Comedian Greg Fitzsimmons watched the stupid "Lost" finale and came up with a unique analogy for how scatterbrained the TV show was:
"It's like a bunch of vignettes from a masturbatory fantasy, but they don't all connect -- and they really shouldn't be shared with everybody."
Fittingly, he says "Lost" gave fans no real climax, leaving them frustrated "forever or until the movie comes out."
Fitzsimmons knows TV well enough to be an expert on "Lost's" dumb fantasy.
He wrote and produced episodes of "The Man Show" and "The Ellen DeGeneres Show." He wrote for the recently deceased Wanda Sykes show on Fox. He's producing a new game show on Nickelodeon.
And he's got a sitcom deal with 20th Century Fox. He turned in the script last Friday.
He will return to the topic of "Lost" shortly, but since you know Fitzsimmons' bona fides, let's find out: What are some of the secrets to his success?
1. He's a good writer, an unusual and desired trait in Hollywood.
A lot of other writers are copycats.
"That's why, from the top down, you get that mentality: 'Well, "Friends" worked, so let's develop 12 similar-type shows.' And none of those work."
Occasionally, a comedian such as Jerry Seinfeld or Ray Romano will write a TV script that combines actual humor with his own voice.
"There is a shortage of that. That comes from doing a lot of stand-up."
There are other brilliant writers in TV. But their shows, like "Arrested Development," don't take off, because viewers don't want to invest so many brain cells in watching them.
"Johnny Sixpack -- who's just worked two shifts, and he's got four kids, and he's trying to pay the bills, and get along with his wife -- he doesn't want to be challenged by a show for 22 minutes. He wants to watch something he can relate to emotionally."
So the TV world ends up with something like? "Lost."
"In the case of 'Lost,' you're pulling for these people to get off the island. And you're wondering what the island means."
The TV world also ends up with shows that beat you over the head with emotionality, he says.
"In 'Grey's Anatomy,' the soundtrack kicks in at the beginning of act three, and there's a bed of music telling you how to feel for the last 15 minutes of the show."
A good example of a broadcast show written brilliantly that was a hit: "24."
Fitzsimmons fondly recalls the "24" episode in season five when the U.S. president contemplated suicide in the Oval Office. There was no music. It was a quiet scene, packed with emotion and power. That's not the kind of scene or show you see much on stupid "Lost" TV.
2. "I'm good at meetings."
To sell a TV show in Hollywood, you have to pitch your show in meetings with studio executives.
"Coming from stand-up, I have the ability to perform when I'm pitching," Fitzsimmons says.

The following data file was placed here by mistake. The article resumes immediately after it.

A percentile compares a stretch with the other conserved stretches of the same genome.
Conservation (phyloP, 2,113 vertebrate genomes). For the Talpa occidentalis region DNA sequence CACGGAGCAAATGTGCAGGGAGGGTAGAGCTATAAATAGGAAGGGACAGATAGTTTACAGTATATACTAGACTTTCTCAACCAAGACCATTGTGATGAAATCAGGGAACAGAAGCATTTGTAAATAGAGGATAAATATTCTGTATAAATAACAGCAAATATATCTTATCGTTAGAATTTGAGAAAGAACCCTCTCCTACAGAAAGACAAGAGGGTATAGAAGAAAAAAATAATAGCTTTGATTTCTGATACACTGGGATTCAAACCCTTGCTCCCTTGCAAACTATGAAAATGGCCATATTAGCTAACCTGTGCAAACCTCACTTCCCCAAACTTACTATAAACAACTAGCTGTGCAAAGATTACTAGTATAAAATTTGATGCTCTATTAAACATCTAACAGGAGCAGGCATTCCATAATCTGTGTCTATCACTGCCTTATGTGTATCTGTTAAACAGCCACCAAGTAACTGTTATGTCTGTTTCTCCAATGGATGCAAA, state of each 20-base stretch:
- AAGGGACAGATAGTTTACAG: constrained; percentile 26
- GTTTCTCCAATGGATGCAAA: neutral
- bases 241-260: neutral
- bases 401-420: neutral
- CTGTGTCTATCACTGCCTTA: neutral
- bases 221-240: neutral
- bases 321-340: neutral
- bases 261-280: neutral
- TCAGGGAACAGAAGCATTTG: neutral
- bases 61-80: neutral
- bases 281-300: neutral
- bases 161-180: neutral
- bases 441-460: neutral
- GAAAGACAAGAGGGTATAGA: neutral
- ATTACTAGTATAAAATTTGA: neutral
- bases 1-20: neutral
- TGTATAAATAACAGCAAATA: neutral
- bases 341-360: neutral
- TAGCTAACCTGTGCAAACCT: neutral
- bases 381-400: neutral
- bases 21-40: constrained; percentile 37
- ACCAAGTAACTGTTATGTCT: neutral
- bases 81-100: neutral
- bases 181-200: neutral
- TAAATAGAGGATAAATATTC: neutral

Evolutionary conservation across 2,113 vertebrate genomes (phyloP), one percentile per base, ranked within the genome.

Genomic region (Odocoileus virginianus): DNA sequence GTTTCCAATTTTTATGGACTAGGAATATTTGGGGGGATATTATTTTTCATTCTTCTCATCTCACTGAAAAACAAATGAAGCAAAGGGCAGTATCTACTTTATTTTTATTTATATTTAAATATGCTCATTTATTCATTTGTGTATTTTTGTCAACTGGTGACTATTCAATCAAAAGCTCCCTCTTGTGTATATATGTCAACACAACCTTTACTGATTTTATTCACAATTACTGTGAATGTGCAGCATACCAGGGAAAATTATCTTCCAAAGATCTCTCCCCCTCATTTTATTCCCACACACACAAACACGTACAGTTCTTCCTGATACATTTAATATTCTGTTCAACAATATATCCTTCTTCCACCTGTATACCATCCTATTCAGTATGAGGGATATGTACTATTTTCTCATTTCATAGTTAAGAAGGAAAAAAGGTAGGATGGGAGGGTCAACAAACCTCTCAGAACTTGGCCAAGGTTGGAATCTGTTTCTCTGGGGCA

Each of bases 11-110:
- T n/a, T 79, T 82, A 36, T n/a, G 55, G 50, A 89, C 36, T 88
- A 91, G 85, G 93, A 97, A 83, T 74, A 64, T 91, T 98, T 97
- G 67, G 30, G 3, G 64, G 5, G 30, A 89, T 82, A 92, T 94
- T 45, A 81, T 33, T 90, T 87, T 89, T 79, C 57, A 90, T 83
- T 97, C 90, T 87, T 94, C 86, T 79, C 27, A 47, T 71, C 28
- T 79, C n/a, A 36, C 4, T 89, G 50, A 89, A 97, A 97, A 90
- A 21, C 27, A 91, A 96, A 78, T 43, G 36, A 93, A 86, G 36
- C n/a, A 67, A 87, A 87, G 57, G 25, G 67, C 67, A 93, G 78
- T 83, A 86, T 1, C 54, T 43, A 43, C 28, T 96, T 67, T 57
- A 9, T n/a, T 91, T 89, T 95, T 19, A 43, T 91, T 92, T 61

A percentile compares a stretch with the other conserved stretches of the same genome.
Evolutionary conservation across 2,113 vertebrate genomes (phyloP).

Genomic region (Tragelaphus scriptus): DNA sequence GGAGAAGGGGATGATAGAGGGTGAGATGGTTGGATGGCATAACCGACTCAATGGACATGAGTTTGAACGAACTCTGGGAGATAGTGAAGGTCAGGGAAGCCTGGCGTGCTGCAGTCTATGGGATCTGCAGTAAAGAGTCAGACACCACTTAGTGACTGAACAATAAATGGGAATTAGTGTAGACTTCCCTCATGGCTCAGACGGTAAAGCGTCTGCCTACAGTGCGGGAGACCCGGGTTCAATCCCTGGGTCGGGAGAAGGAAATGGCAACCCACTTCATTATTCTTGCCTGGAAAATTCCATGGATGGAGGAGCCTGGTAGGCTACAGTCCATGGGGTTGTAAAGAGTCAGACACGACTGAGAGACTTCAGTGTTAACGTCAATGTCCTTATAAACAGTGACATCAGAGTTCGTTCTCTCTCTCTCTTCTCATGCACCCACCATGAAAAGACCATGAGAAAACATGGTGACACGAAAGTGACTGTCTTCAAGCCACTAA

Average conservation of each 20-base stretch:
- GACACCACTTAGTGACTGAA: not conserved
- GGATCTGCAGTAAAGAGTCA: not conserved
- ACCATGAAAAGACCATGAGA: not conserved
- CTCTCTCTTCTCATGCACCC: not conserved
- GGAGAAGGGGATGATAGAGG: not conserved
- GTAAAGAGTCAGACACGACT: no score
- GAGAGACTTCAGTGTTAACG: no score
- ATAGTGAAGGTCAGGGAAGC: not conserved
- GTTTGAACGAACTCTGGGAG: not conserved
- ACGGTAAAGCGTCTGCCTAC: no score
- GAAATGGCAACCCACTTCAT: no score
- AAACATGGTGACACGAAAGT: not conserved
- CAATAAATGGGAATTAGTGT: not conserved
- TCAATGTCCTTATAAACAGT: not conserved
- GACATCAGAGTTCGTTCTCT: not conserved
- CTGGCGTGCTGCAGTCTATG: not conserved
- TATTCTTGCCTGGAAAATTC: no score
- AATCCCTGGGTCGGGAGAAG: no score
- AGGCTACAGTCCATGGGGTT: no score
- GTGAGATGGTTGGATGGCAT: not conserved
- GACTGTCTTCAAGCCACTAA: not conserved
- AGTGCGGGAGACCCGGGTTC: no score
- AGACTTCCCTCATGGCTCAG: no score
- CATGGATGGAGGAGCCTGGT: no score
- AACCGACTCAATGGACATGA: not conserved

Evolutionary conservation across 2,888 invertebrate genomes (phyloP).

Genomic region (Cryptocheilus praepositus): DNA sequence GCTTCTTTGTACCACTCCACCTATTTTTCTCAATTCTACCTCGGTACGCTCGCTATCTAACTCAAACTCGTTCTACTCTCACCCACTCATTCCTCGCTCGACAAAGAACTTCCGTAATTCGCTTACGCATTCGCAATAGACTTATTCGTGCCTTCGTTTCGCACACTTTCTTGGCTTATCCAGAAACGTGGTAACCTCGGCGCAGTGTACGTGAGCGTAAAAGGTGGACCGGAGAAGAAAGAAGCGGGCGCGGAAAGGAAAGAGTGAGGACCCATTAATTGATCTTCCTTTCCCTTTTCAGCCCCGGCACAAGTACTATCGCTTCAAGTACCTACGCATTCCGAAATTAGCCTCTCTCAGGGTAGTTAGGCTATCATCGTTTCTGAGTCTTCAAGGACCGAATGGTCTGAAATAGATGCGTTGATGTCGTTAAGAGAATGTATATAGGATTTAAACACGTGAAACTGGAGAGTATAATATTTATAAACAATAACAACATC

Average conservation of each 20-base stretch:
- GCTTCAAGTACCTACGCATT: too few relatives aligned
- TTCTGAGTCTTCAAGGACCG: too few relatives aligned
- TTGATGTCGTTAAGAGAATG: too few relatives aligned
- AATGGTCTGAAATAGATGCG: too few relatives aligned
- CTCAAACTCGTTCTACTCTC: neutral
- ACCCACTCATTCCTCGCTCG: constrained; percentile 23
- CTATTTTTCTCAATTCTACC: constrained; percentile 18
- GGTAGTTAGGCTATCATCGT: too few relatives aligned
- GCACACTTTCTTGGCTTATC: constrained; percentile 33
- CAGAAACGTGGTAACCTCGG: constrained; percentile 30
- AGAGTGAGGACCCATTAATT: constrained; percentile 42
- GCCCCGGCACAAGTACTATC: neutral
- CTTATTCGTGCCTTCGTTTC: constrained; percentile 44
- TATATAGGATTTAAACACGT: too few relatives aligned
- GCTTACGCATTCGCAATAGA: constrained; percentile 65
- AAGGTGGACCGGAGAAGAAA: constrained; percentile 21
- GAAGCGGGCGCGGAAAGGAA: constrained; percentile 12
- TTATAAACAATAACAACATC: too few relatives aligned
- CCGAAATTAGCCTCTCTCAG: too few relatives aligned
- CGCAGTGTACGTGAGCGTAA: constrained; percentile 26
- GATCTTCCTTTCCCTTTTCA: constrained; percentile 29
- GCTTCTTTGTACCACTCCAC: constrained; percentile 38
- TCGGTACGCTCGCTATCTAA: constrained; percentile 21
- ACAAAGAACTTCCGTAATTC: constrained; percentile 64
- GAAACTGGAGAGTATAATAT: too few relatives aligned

Since he's a voice writer and he can pitch, he's earned a good reputation among comics, and that reputation feeds his longevity in Hollywood as a go-to writer who can express a voice.
"That gets you through a lot of doors. That gets your scripts read very quickly. It keeps your (agent or manager) excited about you also."
3. Fitzsimmons is in the "in" crowd, largely due to having Howard Stern as a champion.
"Howard Stern is a mainline to people who make big decisions in L.A.," Fitzsimmons says. "He's got the (listeners) you want to hear you, if you're a writer or a performer in L.A."
Three weeks ago, Fitzsimmons was at a party at Jimmy Kimmel's house, chatting with the head of ABC/Disney ("one of the three most powerful people in L.A."), and Bill Lawrence, who created "Scrubs," "Cougar Town" and "Spin City."
He hung with both guys as they were fans of Fitzsimmons, having heard his show on Stern's Howard 101 channel on Sirius, and on Fitzsimmons' own podcast (one of the most popular comedy 'casts on iTunes; also available at GregFitzsimmons.com).
"That's a big part of it -- being in the 'in' crowd. And being on Stern is being in the 'in' crowd."
There is a hectic weirdness to being a successful writer in the "in" crowd. Fitzsimmons is busy with projects galore: He's touring his stand-up, doing the podcast and Sirius show, producing the Nickelodeon game show, writing the sitcom, and he's wrapping up a memoir set for fall release.
Yet, it's not like he has your job.
"It's not like I have to get up in the morning and rush to the car. It's all on my clock. In a way, it's for me to fail at, if I choose to."
Doug Elfman's column appears on Sundays, Mondays, Tuesdays and Fridays. E-mail delfman@reviewjournal. com. He also blogs at reviewjournal.com/elfman.